Project collaborators include the Jean Hailes Research Unit, Australia’s Monash University and the Department of Medicine, University of Melbourne.

What about Dad?

Fathers Involvement: Saving Brains in Vietnam

Hanoi School of Public Health (Vietnam)

Recent research has shown that children of a highly-involved male parent show increased cognitive competence, greater empathy, and less sex-stereotyped beliefs. They have higher IQs, stronger verbal skills, are more academically motivated and successful, have fewer emotional and behavioural problems, show better emotional regulation, better social and problem-solving skills and greater overall life satisfaction.

This project by Hanoi’s School of Public Health aims to mobilize more fathers in parenting and involve them directly in the cognitive and emotional development of their infants, and to indirectly enhance infants’ nutritional status by having fathers encourage mother’s breastfeeding exclusivity and duration.

Fathers will be exposed to:

  • Multimedia messages about the importance of breastfeeding and father involvement
  • Small group antenatal and postpartum education via community health centers
  • Individual at-home counselling
  • Light- hearted public fathering contests, organized with the assistance of the local Farmers Association, to praise and reward teams of fathers demonstrating good fathering knowledge and behaviours, and
  • Fathers Clubs, developed in collaboration with the Labour trade union and Farmers Association to provide peer support.The project involves 400 couples (with 400 children) in Vietnam’s Hai Duong province.

“Father-infant involvement is an important emerging innovation in developing countries,” says project leader Dr. Tran Bich. “Evolving cultural norms have resulted in fathering roles that range from traditional expectations of father as primarily economic provider and head of the household to more contemporary involvement with mothers and children.”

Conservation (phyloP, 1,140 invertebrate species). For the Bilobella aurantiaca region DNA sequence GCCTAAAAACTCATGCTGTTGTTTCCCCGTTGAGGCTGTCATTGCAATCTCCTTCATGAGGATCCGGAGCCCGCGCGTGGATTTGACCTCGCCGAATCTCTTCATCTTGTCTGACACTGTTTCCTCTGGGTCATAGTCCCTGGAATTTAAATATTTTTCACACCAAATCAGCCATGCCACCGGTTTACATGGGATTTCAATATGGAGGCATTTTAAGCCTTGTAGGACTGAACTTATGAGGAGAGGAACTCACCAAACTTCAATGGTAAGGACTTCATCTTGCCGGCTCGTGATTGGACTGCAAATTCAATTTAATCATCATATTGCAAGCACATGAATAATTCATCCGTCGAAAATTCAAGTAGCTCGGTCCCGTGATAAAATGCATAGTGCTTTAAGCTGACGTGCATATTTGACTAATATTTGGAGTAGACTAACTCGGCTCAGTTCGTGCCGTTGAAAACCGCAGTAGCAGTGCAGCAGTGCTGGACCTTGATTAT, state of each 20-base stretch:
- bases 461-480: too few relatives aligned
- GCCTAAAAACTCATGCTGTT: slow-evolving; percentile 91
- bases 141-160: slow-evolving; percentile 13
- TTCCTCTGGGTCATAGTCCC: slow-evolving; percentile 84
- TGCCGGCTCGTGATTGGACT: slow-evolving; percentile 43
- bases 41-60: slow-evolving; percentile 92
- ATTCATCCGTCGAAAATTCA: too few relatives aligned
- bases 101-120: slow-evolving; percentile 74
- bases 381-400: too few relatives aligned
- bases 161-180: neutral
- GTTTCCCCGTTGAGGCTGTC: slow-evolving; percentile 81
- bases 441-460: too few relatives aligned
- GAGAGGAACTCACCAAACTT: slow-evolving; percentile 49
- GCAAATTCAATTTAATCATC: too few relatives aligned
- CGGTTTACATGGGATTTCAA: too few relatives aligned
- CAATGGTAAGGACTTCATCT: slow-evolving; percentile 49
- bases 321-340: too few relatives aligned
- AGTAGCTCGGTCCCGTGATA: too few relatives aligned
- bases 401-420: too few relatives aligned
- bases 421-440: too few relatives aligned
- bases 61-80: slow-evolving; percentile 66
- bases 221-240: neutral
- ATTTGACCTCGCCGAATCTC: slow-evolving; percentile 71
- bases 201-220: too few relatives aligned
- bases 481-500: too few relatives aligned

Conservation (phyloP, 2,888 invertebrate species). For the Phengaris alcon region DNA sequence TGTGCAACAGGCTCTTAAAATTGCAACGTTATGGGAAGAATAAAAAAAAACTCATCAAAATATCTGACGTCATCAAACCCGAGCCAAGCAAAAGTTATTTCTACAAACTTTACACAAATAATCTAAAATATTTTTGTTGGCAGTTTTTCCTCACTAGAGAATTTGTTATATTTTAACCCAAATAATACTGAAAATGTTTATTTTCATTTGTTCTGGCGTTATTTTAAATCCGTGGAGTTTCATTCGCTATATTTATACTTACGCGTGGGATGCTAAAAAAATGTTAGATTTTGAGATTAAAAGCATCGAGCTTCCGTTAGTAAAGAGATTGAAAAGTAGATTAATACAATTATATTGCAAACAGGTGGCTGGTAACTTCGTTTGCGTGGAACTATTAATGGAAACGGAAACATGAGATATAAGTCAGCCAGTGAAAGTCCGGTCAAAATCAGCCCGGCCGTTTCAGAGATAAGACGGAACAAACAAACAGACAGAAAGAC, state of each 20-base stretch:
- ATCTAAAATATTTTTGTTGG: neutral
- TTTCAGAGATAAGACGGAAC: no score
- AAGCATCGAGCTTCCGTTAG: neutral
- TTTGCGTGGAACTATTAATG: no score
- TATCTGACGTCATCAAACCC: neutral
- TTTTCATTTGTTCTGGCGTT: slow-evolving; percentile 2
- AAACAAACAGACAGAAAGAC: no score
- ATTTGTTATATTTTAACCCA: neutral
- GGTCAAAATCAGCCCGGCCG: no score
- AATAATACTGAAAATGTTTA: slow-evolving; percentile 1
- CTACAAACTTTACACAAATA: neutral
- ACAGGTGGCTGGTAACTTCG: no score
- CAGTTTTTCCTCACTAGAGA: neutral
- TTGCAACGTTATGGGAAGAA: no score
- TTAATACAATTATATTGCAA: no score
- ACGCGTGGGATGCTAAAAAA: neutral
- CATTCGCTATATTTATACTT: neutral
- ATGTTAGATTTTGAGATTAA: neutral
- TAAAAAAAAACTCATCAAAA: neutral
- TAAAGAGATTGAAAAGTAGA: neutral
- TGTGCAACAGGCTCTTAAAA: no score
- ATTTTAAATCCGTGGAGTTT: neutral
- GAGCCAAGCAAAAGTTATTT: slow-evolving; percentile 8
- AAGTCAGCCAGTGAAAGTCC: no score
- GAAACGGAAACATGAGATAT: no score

Project collaborators include Canada’s Brock University, St. Catherines, and St. Jerome’s University, Waterloo.

A new category of community workers in Zambia dedicated to early childhood development

Zambia Centre for Applied Health Research and Development (Lusaka, Zambia)

Recent research on brain development suggests that no single risk or developmental stress causes most harm; the main problem is the accumulated impacts of multiple early childhood adversities. Single risk factor interventions are, therefore, unlikely to achieve the highest possible impact on child development.

This project of the Zambia Centre for Applied Health and Development is designed as a comprehensive, integrated, community-based child development program, rolled out in Zambia’s Choma District.

The key innovation, and a critical improvement over previous efforts: establishment of a new cadre of health workers with the sole, explicit mission to monitor and support all aspects of child development under the age of 2.

The newly-trained, community-based “child development agents” (CDA) will form a natural link between mothers and the larger health system, including community health workers.

The CDA will have three principal responsibilities:

  • Monitor children’s nutritional status on a monthly basis through home visits, and ensure immediate treatment of moderate to severe malnutrition and acute infections (malaria, diarrhea, and pneumonia) through local CHWs or public health facilities as needed.
  • Ensure all children receive the full health benefits as defined in national guidelines, including exclusive breastfeeding to 6 months of age, a complete set of vaccinations, vitamin A supplementation, growth monitoring, and deworming every 6 months starting at 12 months of age.
  • Coordinate local selected volunteer mothers in running a home -based stimulation component similar in nature to the ones successfully implemented in Cambodia

CDAs will be supported with mobile health technology to ensure continuous and efficient communication, monitoring and close implementation of service protocols.

The mobile device will serve three principal functions:

  • Provide weekly visit reminders and a list of health services for mothers and children who missed services or appointments
  • Allow CDAs to communicate with local CHWs and health facility staff to ensure immediate treatment of acute health conditions